It’s good to have some idea of where you are headed. The inspiration that comes from imagining a happier future can be a real support for your practice, especially in the beginning and intermediate stages. As you continue to practice, you will find out for yourself what practice leads to; meanwhile, it’s not a bad idea to have some dreams and goals.
One good source of inspiration is a role model. If you can find someone who seems to embody the happiness you seek, then you can ask that person how they got that way. If they can then outline for you a clear course of study or action, you have only to put their suggestions into effect.
I recommend finding a living person to serve as your role model. There are lots of people to choose from, and you can even change role models as your understanding develops. I don’t recommend choosing someone who is long dead, simply because we have no reliable biographies of such people. Until recently, biographies were only considered worth reading if they included miracles, virgin births, improbably heroic acts, magic powers, omniscience, etc. It was a formula; if you wanted a biography to be taken seriously, you had to include this laundry list of remarkable events. In other words, until recently, biographies were not biographies at all, but rather hagiographies. Hagiography is the study of saints.
From Wikipedia: “The term ‘hagiographic’ has… been used as a pejorative reference to the works of biographers and historians perceived to be uncritical or ‘reverential’ to their subject.”
So, while there is a wealth of excellent teaching available from people who are long dead, it’s important to acknowledge that we don’t know very much about the real, everyday lives of those people, and it would therefore be naive of us to attach much significance to the legends we hear about how wonderful they were.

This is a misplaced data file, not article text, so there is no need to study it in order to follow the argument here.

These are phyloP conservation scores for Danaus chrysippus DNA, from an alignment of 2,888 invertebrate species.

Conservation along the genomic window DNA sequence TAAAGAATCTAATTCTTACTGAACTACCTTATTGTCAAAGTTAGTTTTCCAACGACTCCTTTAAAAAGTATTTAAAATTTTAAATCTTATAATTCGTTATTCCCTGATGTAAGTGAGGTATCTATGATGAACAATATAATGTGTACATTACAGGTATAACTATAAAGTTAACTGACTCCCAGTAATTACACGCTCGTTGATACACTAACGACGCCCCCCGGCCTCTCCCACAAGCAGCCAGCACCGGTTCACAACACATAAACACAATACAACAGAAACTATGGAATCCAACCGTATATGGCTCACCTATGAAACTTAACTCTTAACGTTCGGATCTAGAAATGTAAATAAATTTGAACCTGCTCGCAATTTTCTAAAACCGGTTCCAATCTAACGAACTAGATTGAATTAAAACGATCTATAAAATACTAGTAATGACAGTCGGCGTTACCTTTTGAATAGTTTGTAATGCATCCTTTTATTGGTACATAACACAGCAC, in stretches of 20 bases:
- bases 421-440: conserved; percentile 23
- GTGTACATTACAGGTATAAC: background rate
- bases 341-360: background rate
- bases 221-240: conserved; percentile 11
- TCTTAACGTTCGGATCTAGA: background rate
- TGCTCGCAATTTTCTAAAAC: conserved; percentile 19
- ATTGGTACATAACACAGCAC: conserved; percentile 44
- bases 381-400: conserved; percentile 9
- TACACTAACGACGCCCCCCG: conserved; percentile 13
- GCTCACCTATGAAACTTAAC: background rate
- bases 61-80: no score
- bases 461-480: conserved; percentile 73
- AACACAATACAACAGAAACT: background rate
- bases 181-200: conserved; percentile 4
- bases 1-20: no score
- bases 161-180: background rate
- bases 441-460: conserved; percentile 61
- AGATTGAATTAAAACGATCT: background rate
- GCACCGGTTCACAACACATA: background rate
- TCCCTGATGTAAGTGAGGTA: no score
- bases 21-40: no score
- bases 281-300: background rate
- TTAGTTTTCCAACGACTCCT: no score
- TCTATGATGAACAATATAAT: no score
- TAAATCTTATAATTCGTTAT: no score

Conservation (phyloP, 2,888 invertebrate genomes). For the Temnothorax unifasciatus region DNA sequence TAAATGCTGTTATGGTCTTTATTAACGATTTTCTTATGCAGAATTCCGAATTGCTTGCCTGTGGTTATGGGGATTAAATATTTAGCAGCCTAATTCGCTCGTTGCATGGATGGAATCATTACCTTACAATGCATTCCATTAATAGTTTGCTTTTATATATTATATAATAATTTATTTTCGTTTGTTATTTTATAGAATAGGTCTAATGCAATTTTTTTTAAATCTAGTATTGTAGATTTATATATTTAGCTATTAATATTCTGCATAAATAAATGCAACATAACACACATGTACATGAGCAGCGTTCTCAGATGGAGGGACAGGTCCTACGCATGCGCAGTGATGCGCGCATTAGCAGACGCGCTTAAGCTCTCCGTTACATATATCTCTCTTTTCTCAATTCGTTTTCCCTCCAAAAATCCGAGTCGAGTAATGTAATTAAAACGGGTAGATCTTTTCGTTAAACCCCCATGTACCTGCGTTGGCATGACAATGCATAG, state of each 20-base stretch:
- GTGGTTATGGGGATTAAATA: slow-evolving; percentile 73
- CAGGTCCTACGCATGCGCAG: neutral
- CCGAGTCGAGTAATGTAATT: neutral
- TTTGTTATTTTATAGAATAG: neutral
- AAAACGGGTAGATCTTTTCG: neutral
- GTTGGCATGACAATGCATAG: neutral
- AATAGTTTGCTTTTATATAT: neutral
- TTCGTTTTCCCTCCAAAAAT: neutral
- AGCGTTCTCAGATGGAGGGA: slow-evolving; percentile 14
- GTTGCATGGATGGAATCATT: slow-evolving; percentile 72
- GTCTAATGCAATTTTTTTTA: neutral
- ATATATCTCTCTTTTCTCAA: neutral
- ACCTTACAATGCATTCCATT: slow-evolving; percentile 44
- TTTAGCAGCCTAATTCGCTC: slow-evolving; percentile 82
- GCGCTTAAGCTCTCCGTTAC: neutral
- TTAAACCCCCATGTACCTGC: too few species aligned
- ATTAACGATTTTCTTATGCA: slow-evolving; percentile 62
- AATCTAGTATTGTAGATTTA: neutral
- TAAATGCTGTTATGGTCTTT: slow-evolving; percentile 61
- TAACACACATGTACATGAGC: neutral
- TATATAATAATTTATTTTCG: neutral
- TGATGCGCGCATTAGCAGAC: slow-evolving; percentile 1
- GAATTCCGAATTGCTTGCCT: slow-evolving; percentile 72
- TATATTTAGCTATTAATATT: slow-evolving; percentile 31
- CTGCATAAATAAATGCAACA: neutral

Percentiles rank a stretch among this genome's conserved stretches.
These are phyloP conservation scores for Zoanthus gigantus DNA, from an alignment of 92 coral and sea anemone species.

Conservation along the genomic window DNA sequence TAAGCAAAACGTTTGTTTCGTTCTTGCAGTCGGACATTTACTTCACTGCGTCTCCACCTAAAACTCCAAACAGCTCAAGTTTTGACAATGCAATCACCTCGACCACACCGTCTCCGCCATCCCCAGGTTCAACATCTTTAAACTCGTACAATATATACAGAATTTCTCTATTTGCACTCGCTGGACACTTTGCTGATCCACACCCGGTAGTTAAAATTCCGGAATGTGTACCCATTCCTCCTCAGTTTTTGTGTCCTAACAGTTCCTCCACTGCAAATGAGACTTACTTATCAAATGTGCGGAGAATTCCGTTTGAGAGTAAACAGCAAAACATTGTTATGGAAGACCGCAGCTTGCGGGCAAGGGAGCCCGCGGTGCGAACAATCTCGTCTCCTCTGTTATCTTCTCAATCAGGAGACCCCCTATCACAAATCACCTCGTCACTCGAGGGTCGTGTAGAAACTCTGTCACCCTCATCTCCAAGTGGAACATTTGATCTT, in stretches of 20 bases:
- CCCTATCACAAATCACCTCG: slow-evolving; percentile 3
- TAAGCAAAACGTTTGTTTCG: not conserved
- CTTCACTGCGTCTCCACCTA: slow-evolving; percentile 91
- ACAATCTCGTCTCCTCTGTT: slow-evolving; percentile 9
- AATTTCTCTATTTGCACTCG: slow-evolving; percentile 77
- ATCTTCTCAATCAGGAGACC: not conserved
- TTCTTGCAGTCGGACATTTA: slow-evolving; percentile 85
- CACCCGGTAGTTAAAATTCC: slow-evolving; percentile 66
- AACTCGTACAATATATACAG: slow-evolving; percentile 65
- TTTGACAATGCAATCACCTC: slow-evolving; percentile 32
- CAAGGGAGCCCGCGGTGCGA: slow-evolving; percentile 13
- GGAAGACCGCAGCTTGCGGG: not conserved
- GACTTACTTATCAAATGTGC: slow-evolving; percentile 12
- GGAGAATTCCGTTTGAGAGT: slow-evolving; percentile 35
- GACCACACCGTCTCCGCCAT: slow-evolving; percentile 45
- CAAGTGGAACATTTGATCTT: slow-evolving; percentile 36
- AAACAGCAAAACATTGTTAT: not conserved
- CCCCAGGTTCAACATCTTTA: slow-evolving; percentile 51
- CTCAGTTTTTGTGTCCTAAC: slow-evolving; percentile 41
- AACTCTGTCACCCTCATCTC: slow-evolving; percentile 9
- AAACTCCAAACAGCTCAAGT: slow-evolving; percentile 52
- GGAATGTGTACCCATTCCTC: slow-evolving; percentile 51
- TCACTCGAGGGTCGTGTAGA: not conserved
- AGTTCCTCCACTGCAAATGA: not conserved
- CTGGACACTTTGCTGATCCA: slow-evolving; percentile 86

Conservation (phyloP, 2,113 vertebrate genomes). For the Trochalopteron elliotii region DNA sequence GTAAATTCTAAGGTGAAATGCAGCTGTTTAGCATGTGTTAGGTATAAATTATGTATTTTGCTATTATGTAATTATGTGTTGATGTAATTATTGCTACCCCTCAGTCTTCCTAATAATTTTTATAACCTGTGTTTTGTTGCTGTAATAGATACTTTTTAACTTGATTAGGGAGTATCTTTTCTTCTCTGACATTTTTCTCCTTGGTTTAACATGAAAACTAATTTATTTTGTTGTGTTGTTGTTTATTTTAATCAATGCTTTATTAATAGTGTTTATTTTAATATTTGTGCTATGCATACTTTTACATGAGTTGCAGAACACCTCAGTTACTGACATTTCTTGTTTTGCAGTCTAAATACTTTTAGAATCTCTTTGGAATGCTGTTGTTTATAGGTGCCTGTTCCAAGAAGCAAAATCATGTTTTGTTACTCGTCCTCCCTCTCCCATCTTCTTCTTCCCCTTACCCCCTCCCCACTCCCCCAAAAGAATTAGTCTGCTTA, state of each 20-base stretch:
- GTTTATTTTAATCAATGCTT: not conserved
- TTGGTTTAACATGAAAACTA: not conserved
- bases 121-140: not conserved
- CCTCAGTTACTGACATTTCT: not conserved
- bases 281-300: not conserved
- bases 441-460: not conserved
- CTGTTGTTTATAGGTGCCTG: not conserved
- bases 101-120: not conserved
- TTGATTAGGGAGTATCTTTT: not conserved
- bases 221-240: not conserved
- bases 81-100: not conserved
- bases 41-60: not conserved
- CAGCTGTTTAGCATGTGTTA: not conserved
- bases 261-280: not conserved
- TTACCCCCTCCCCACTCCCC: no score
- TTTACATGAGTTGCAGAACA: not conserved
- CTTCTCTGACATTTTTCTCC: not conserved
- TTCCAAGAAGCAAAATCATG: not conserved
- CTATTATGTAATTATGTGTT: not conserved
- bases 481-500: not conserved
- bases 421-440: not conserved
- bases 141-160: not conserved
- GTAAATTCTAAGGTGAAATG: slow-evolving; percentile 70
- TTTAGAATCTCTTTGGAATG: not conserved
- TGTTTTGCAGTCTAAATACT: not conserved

By extension, it is unwise to form expectations of what your own enlightened life will look like based on descriptions of ancient saints. Such expectations, while romantic, would not be based in reality but in mythology. One sign of spiritual maturity is the willingness to give up childhood dreams in favor of expectations that are firmly rooted in observable reality. Once you can make this extraordinary leap (and I am not suggesting for a moment that it will be easy or that you won’t bounce back and forth), you can get down to the serious business of waking up.
It is possible to be happy. But unless you are already awake, you don’t know quite what that will look like. As you work toward finding out, here are some guidelines to help keep your expectations grounded in reality:
Be skeptical of claims that in olden times people were different than they are now, or that we live in a “degenerate age.” I am not aware of any evidence to support this view.
Look around for someone you admire and find out how they became admirable. Try to own your projections and cut that person some slack when they turn out to have feet of clay.
Be skeptical of your need to be special. You don’t need to be holy, omniscient, blameless, or immaculately conceived. You need only find out how to be happy. The rest is just your ego talking.
Get to work. Find a contemplative practice that has led to happiness for a real, flesh-and-blood human being and do that practice until it bears fruit.
Enlightenment is both much better and much worse than you think. It’s much worse because it will not result in your becoming a saint. It’s much better because you don’t have to change in order to have it. The happiness you seek is what you already are. And if it takes you another twenty years to notice what you already are, it will have been worth every minute. On the other hand, you might notice now…
Kenneth Folk May 2010 (Revised March 2011)